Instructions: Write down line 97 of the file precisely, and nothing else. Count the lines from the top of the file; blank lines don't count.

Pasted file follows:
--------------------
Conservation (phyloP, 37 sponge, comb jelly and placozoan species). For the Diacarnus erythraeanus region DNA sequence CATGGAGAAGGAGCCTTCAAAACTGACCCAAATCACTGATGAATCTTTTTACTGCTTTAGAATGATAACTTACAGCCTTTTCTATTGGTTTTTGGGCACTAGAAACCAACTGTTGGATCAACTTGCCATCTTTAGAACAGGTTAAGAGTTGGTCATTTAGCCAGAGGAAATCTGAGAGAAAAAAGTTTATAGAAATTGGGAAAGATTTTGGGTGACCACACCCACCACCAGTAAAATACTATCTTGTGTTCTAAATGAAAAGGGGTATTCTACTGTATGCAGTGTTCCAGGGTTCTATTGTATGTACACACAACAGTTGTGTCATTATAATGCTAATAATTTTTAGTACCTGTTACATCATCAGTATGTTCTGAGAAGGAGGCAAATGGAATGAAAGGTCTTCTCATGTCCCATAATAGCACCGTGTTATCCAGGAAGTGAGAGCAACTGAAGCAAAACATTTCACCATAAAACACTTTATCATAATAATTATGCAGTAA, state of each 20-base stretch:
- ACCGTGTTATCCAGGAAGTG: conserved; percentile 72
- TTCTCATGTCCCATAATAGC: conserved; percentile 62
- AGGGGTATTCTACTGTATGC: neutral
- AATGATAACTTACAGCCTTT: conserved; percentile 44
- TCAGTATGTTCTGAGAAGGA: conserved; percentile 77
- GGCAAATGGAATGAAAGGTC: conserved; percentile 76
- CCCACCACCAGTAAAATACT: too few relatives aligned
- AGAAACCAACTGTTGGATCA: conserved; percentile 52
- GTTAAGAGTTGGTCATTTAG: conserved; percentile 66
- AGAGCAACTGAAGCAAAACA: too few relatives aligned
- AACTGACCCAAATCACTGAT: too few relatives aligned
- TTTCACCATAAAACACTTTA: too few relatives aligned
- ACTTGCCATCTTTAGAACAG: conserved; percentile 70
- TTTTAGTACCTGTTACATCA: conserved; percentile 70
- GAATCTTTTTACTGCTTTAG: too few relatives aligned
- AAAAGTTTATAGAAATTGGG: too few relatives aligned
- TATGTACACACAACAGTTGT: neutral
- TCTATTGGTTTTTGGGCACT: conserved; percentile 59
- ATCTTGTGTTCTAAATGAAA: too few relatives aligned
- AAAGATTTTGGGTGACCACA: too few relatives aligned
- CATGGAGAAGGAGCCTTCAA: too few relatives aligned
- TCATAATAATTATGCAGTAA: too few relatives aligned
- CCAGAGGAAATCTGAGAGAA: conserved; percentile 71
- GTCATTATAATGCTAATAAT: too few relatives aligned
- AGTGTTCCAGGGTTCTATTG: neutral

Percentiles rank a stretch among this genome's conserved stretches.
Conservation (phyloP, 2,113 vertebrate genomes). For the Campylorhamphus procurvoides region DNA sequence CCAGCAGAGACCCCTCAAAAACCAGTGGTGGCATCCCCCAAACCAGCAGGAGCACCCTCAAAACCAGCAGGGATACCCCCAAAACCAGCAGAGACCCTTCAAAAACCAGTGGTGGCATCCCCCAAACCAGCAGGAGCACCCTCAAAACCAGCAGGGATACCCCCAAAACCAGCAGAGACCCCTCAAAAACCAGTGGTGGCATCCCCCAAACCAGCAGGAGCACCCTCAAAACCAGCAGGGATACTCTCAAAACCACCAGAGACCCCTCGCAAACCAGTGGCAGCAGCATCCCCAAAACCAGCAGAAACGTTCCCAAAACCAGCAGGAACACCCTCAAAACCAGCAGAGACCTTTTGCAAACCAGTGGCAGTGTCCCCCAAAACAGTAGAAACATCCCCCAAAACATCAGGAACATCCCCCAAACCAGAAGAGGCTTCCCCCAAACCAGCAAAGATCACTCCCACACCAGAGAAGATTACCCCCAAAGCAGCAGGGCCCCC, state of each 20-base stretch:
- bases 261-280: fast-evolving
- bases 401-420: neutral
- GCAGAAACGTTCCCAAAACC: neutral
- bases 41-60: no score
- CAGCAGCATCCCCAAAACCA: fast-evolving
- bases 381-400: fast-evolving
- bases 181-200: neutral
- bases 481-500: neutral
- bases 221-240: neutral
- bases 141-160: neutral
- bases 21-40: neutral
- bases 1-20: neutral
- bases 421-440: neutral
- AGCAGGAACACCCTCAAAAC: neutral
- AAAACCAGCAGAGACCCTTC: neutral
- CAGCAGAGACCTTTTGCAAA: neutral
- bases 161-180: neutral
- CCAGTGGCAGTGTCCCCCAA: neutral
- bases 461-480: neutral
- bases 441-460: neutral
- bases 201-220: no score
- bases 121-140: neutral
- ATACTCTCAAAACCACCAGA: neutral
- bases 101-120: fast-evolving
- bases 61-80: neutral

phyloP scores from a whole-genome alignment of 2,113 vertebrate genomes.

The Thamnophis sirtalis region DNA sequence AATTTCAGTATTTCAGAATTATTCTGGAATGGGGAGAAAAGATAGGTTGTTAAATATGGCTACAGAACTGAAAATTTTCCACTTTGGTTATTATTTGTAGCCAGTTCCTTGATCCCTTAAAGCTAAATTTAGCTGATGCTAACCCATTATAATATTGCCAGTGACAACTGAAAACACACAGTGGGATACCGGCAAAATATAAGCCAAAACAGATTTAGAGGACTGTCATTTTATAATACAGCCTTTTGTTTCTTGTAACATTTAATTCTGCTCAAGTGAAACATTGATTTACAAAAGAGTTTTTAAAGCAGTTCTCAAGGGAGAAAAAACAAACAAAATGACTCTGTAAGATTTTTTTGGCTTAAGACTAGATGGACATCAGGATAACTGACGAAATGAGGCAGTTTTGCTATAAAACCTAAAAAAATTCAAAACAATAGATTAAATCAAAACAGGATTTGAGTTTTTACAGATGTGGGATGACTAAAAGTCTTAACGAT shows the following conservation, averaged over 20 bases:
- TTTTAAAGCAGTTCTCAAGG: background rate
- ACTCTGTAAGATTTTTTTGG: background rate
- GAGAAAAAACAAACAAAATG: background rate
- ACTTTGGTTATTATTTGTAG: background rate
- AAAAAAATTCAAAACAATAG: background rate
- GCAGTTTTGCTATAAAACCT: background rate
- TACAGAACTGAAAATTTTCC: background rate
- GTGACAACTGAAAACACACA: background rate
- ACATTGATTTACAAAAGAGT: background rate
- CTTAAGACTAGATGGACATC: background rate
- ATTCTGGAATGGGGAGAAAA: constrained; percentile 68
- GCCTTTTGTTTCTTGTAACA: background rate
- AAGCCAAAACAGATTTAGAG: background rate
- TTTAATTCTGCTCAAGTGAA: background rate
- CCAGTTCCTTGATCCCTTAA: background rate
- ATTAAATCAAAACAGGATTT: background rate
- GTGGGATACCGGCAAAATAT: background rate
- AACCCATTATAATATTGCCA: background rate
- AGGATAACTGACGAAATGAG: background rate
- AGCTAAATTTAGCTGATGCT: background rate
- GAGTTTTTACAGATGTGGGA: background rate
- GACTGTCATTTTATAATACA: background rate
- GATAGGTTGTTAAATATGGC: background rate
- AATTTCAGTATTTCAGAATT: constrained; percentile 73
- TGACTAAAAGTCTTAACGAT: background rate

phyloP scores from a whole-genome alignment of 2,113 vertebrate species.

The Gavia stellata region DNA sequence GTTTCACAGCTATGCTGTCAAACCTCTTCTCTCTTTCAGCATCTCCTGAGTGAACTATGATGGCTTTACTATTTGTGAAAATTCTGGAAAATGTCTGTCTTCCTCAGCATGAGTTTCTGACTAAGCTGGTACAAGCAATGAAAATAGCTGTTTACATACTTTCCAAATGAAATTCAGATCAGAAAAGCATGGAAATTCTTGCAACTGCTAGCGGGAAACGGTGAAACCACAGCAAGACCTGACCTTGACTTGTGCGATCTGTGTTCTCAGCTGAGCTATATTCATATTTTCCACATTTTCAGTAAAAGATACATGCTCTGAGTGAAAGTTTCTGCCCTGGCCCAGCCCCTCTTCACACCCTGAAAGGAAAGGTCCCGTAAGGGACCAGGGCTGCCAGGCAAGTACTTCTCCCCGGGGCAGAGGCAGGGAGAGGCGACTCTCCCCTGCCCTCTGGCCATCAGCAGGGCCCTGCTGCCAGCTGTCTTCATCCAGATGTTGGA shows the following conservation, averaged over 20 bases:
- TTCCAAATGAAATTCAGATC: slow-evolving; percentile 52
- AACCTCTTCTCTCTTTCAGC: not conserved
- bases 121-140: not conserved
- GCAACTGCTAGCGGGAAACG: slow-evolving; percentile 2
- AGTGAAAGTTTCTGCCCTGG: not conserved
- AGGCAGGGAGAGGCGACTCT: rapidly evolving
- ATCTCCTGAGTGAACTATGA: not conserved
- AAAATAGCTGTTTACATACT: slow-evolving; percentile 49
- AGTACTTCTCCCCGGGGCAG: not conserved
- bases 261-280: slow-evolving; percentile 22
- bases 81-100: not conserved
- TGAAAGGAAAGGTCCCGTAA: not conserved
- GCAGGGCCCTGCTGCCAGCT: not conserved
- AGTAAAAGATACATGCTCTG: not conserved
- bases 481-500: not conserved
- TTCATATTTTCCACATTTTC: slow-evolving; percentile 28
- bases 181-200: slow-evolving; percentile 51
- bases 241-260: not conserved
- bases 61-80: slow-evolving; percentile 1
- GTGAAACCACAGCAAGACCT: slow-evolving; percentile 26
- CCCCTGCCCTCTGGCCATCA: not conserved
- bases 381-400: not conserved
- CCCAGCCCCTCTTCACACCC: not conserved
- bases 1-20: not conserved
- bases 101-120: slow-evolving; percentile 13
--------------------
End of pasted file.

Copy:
- bases 481-500: not conserved